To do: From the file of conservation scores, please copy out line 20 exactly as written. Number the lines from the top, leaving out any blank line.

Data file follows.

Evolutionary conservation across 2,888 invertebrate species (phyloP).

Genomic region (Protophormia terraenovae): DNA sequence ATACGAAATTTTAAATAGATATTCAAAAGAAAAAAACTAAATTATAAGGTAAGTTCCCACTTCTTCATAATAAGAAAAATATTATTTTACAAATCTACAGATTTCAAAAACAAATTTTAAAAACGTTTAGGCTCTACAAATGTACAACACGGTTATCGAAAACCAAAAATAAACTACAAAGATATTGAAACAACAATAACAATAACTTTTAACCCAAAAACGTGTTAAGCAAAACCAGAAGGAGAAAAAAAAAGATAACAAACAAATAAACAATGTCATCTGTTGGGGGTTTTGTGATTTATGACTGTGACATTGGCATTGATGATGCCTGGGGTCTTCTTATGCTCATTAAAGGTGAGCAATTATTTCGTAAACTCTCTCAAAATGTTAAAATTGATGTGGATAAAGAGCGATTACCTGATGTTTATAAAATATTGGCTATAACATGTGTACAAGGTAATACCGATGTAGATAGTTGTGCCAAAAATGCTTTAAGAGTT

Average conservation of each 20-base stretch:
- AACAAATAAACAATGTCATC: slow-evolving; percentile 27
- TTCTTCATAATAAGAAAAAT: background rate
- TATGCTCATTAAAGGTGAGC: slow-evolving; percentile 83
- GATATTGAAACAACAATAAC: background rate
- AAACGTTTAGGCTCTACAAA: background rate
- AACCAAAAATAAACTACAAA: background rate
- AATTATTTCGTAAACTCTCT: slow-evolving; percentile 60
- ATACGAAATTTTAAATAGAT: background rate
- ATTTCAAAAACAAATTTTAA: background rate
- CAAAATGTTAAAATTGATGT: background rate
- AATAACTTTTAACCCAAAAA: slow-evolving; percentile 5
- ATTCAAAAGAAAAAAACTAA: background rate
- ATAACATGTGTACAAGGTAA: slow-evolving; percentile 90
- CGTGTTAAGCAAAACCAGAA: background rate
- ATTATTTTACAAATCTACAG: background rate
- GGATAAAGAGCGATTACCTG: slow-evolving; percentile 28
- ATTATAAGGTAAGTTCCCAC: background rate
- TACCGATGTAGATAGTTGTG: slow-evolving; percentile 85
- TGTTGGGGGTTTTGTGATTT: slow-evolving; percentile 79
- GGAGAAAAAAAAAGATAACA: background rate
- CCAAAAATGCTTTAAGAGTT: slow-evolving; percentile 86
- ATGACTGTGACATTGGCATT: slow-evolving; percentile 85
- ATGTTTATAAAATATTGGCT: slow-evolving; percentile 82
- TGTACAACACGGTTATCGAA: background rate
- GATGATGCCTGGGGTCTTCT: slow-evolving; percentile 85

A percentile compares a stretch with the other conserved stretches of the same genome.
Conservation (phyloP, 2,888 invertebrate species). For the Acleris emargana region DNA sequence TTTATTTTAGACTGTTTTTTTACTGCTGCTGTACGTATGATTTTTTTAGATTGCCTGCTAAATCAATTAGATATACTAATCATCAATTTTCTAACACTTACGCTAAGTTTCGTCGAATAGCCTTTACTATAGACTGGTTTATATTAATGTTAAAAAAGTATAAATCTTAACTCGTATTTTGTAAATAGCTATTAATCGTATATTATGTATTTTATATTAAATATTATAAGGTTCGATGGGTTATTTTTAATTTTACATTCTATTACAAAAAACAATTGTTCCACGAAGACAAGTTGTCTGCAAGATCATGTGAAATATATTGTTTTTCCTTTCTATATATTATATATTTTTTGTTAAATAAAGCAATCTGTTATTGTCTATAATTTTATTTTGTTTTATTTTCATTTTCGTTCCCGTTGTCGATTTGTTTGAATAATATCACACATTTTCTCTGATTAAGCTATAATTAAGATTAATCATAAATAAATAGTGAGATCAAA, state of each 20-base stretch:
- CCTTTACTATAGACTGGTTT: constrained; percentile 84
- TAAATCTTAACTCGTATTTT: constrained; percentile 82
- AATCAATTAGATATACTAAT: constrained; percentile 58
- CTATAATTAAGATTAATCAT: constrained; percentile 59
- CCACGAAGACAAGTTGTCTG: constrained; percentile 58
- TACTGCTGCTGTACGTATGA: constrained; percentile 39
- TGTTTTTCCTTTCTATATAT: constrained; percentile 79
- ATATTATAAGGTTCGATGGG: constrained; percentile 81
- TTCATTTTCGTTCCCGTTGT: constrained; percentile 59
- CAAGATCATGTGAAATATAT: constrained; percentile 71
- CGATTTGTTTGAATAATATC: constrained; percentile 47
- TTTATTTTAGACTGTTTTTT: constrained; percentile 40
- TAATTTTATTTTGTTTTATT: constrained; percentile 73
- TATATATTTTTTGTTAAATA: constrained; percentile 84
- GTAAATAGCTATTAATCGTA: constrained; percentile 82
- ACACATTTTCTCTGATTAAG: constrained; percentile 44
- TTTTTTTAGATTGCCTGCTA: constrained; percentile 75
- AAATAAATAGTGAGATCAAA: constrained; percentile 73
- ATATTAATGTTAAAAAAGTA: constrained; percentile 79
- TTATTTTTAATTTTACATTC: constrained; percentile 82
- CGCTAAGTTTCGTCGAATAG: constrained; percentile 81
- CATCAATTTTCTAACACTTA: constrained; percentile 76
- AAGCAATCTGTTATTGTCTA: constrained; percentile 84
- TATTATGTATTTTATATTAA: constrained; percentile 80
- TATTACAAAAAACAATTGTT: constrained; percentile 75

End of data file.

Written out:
- ATTATAAGGTAAGTTCCCAC: background rate